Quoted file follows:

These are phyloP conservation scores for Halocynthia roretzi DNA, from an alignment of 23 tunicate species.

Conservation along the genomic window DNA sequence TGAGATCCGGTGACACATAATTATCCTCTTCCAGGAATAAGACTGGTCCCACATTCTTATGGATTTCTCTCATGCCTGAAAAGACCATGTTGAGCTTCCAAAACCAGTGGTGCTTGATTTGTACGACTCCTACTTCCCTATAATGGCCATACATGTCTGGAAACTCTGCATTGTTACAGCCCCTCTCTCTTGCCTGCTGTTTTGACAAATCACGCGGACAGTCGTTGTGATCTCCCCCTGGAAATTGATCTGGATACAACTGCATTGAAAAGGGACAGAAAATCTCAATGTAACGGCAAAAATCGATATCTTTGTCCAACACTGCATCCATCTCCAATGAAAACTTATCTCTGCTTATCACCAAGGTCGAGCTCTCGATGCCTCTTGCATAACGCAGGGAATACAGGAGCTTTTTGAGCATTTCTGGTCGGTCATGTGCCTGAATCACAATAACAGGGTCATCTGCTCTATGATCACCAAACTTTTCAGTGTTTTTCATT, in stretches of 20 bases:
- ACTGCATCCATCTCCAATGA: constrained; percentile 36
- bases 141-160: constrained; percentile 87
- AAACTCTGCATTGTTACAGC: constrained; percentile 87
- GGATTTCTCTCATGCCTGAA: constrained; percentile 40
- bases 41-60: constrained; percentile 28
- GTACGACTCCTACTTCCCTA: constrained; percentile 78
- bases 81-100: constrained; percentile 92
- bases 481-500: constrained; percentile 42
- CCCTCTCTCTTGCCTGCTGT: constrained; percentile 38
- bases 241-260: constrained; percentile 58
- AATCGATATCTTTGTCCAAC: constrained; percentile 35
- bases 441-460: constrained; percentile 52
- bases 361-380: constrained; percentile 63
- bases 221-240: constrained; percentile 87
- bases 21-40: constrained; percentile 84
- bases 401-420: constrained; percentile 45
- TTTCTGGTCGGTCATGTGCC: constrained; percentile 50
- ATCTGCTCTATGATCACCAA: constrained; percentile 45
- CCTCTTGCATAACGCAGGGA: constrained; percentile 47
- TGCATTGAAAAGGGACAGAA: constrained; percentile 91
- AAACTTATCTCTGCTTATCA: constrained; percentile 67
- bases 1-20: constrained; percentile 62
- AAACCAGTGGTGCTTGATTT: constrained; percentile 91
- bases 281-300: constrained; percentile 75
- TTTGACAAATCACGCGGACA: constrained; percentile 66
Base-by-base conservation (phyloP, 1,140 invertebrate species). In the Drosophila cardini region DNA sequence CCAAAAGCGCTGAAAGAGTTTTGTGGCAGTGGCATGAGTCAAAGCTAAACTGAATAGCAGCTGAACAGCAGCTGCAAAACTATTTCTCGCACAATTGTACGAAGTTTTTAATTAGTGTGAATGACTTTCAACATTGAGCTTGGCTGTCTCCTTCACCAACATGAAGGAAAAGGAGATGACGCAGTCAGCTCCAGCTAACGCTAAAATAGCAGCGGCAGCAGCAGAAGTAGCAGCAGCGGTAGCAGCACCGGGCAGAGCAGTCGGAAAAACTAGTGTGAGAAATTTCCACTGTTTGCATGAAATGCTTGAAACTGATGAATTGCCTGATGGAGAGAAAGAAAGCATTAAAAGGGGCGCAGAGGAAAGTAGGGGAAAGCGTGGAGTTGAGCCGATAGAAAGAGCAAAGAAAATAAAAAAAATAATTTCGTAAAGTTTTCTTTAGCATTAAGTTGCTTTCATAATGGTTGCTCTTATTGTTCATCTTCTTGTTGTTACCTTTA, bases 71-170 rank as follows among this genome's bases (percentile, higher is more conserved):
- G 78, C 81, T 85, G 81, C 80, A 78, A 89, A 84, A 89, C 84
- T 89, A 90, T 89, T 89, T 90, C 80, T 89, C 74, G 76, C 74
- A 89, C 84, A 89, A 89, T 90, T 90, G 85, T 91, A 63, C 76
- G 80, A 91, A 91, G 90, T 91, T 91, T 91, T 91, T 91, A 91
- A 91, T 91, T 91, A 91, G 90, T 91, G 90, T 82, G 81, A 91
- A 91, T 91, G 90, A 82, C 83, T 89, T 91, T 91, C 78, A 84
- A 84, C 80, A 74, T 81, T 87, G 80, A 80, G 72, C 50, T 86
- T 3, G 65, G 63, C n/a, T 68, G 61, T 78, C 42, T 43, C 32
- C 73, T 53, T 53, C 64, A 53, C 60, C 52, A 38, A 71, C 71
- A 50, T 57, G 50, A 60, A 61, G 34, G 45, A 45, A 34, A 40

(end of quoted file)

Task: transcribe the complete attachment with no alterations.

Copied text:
These are phyloP conservation scores for Halocynthia roretzi DNA, from an alignment of 23 tunicate species.

Conservation along the genomic window DNA sequence TGAGATCCGGTGACACATAATTATCCTCTTCCAGGAATAAGACTGGTCCCACATTCTTATGGATTTCTCTCATGCCTGAAAAGACCATGTTGAGCTTCCAAAACCAGTGGTGCTTGATTTGTACGACTCCTACTTCCCTATAATGGCCATACATGTCTGGAAACTCTGCATTGTTACAGCCCCTCTCTCTTGCCTGCTGTTTTGACAAATCACGCGGACAGTCGTTGTGATCTCCCCCTGGAAATTGATCTGGATACAACTGCATTGAAAAGGGACAGAAAATCTCAATGTAACGGCAAAAATCGATATCTTTGTCCAACACTGCATCCATCTCCAATGAAAACTTATCTCTGCTTATCACCAAGGTCGAGCTCTCGATGCCTCTTGCATAACGCAGGGAATACAGGAGCTTTTTGAGCATTTCTGGTCGGTCATGTGCCTGAATCACAATAACAGGGTCATCTGCTCTATGATCACCAAACTTTTCAGTGTTTTTCATT, in stretches of 20 bases:
- ACTGCATCCATCTCCAATGA: constrained; percentile 36
- bases 141-160: constrained; percentile 87
- AAACTCTGCATTGTTACAGC: constrained; percentile 87
- GGATTTCTCTCATGCCTGAA: constrained; percentile 40
- bases 41-60: constrained; percentile 28
- GTACGACTCCTACTTCCCTA: constrained; percentile 78
- bases 81-100: constrained; percentile 92
- bases 481-500: constrained; percentile 42
- CCCTCTCTCTTGCCTGCTGT: constrained; percentile 38
- bases 241-260: constrained; percentile 58
- AATCGATATCTTTGTCCAAC: constrained; percentile 35
- bases 441-460: constrained; percentile 52
- bases 361-380: constrained; percentile 63
- bases 221-240: constrained; percentile 87
- bases 21-40: constrained; percentile 84
- bases 401-420: constrained; percentile 45
- TTTCTGGTCGGTCATGTGCC: constrained; percentile 50
- ATCTGCTCTATGATCACCAA: constrained; percentile 45
- CCTCTTGCATAACGCAGGGA: constrained; percentile 47
- TGCATTGAAAAGGGACAGAA: constrained; percentile 91
- AAACTTATCTCTGCTTATCA: constrained; percentile 67
- bases 1-20: constrained; percentile 62
- AAACCAGTGGTGCTTGATTT: constrained; percentile 91
- bases 281-300: constrained; percentile 75
- TTTGACAAATCACGCGGACA: constrained; percentile 66
Base-by-base conservation (phyloP, 1,140 invertebrate species). In the Drosophila cardini region DNA sequence CCAAAAGCGCTGAAAGAGTTTTGTGGCAGTGGCATGAGTCAAAGCTAAACTGAATAGCAGCTGAACAGCAGCTGCAAAACTATTTCTCGCACAATTGTACGAAGTTTTTAATTAGTGTGAATGACTTTCAACATTGAGCTTGGCTGTCTCCTTCACCAACATGAAGGAAAAGGAGATGACGCAGTCAGCTCCAGCTAACGCTAAAATAGCAGCGGCAGCAGCAGAAGTAGCAGCAGCGGTAGCAGCACCGGGCAGAGCAGTCGGAAAAACTAGTGTGAGAAATTTCCACTGTTTGCATGAAATGCTTGAAACTGATGAATTGCCTGATGGAGAGAAAGAAAGCATTAAAAGGGGCGCAGAGGAAAGTAGGGGAAAGCGTGGAGTTGAGCCGATAGAAAGAGCAAAGAAAATAAAAAAAATAATTTCGTAAAGTTTTCTTTAGCATTAAGTTGCTTTCATAATGGTTGCTCTTATTGTTCATCTTCTTGTTGTTACCTTTA, bases 71-170 rank as follows among this genome's bases (percentile, higher is more conserved):
- G 78, C 81, T 85, G 81, C 80, A 78, A 89, A 84, A 89, C 84
- T 89, A 90, T 89, T 89, T 90, C 80, T 89, C 74, G 76, C 74
- A 89, C 84, A 89, A 89, T 90, T 90, G 85, T 91, A 63, C 76
- G 80, A 91, A 91, G 90, T 91, T 91, T 91, T 91, T 91, A 91
- A 91, T 91, T 91, A 91, G 90, T 91, G 90, T 82, G 81, A 91
- A 91, T 91, G 90, A 82, C 83, T 89, T 91, T 91, C 78, A 84
- A 84, C 80, A 74, T 81, T 87, G 80, A 80, G 72, C 50, T 86
- T 3, G 65, G 63, C n/a, T 68, G 61, T 78, C 42, T 43, C 32
- C 73, T 53, T 53, C 64, A 53, C 60, C 52, A 38, A 71, C 71
- A 50, T 57, G 50, A 60, A 61, G 34, G 45, A 45, A 34, A 40